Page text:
Warnings raised about SIM-swap banking scam

Warnings raised about SIM-swap banking scam

A lost mobile signal could be the start of something much more sinister for bank customers.

Emma Lunn

Rights, Scams and Politics

Emma Lunn
Updated on 7 March 2016

Fraudsters have found a new way to use your mobile phone to empty your bank account.

NatWest has warned its online banking customers about the rising threat of SIM-swap fraud. This is a type of mobile phone fraud which gives scammers access to all areas of your mobile phone and, ultimately, your bank account.

The SIM is the small card in your phone containing your phone number, contact numbers and other data. If you get a new handset, then you may need to make use of a SIM-swap service, which allows you to keep your existing phone number but change between different SIM sizes.

However, SIM-swap is being targeted by fraudsters as it can provide them with the ability to use your mobile phone number, receive and make calls, and receive and send texts.

Scarier still, SIM-swap could even lead to fraudsters emptying your bank account.

How does SIM-swap work?

SIM-swaps are conducted by mobile phone providers either via requests in their shops, on their websites or verbally via call centres. You might go through the SIM-swap process if you buy a new handset and it requires a SIM that is a different size than your previous phone.

However, criminals have found a way to tap into this process. First of all, they get hold of your personal details; things like your name, address and date of birth. They may be able to do this simply through the information you share on social media, by making use of a phishing scam, or conning you into downloading some malware. 

The scammers will then initiate the SIM-swap by posing as you, and reporting the phone as lost or stolen. Once the fraudster has a working SIM for your phone number, your phone will stop receiving calls and texts and you’ll be unable to use data. You might not notice straight away – if it happens while you’re asleep, for example. Or you might live in an area with patchy reception and suffer regular outages.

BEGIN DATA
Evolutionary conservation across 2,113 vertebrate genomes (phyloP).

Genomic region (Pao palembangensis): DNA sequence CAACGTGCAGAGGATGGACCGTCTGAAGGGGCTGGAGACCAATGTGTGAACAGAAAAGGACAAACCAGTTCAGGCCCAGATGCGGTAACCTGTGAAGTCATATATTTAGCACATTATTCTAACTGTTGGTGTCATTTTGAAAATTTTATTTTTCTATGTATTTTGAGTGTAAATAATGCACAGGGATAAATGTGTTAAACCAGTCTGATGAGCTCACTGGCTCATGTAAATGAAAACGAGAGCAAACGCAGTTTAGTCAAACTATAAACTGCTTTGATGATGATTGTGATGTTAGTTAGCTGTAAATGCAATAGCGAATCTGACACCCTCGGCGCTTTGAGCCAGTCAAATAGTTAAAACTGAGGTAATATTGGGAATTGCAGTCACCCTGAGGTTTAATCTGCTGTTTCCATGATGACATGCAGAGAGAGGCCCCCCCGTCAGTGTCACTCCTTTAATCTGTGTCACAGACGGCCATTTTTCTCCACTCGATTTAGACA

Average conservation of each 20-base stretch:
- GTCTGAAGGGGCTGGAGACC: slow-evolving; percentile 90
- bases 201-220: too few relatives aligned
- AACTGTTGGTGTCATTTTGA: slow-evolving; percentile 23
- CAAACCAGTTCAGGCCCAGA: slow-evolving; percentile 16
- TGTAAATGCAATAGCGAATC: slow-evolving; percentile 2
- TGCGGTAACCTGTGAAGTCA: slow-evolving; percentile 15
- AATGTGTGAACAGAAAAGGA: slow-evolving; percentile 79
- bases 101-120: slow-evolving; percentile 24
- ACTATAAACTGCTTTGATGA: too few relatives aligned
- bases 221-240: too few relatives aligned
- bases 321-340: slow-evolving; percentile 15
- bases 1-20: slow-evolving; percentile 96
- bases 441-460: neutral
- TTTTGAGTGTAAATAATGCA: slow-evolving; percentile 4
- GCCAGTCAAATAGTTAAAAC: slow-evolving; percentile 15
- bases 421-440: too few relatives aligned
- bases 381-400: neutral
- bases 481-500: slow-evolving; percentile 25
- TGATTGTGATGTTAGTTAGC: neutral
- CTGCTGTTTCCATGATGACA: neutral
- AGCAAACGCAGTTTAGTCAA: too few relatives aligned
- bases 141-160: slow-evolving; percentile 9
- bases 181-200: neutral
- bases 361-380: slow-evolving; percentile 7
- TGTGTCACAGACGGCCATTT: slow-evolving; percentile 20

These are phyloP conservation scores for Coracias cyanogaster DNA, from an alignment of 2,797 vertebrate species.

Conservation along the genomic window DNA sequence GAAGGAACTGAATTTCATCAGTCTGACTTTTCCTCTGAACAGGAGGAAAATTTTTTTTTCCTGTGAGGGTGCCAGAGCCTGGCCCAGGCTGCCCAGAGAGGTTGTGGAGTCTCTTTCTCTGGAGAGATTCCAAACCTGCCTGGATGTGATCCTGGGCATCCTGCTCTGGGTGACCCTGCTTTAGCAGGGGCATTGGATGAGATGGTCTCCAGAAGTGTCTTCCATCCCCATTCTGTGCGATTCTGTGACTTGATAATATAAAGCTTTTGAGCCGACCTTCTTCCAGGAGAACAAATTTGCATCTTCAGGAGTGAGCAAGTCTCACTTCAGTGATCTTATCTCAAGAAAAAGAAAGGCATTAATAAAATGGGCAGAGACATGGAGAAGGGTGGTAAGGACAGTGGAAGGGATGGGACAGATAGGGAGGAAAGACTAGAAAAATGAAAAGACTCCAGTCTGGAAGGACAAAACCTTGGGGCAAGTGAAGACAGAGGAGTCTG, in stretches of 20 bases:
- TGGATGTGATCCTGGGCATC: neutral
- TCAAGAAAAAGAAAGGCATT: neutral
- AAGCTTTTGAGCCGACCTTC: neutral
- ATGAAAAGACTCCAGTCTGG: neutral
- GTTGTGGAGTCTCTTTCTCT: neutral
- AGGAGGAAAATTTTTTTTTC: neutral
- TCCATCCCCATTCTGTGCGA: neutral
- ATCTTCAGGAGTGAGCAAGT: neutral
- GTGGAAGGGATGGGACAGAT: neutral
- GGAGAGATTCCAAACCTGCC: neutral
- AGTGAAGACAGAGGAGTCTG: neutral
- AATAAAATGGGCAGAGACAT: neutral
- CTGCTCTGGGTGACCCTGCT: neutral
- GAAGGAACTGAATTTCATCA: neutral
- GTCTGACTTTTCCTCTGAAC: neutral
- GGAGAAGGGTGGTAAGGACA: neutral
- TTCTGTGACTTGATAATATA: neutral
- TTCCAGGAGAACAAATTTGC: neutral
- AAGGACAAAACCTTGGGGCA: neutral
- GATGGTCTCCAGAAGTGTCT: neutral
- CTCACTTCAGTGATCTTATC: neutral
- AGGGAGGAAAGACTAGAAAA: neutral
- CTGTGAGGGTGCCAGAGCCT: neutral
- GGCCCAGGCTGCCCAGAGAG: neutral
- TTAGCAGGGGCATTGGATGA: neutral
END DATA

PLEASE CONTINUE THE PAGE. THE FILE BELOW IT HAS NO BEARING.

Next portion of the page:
While you’re wondering what’s wrong with your phone, the next stage of the con begins.

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Message interception

[SPOTLIGHT]To steal money, the hackers also need access to your bank details. They may have got their hands on this through the phishing scams or malware mentioned already, but they may also have simply bought your information online from criminal gangs. For more on how this works, read How hackers buy and sell your details.

In some cases, criminals open a second account, often a business account, in the victim’s name. They do this because some banks make fewer security checks if the account holder is already a customer.

They can then make use of the swapped SIM to steal your money, by moving the cash from your account to the newly opened one.

Banks often use text messages to send customers codes which are needed to authorise large online bank transfers, acting as a one-time PIN or password. With the fraudster receiving these texts, rather than you, they can approve their own requests for money to be transferred out of your account.

How can you protect yourself against SIM-swap fraud?

Firstly, be suspicious if your mobile stops working. If you can’t receive or make calls, or send texts, contact your phone provider.

When it comes to your PC, always make sure you have the latest anti-virus software installed and that your firewall is switched on. Be wary of any emails asking for personal details, or purporting to be from your bank.

It’s easier said than done, but don’t use the same password for everything and mix passwords up with numbers, different cases and punctuation marks. Avoid passwords that are easy to guess such as your pet or partner’s name.

Wherever possible, avoid putting the answers to possible security questions – such as your favourite film – on social media. Fraudsters may use these answers to access your account via the 'Forgot Password' link.

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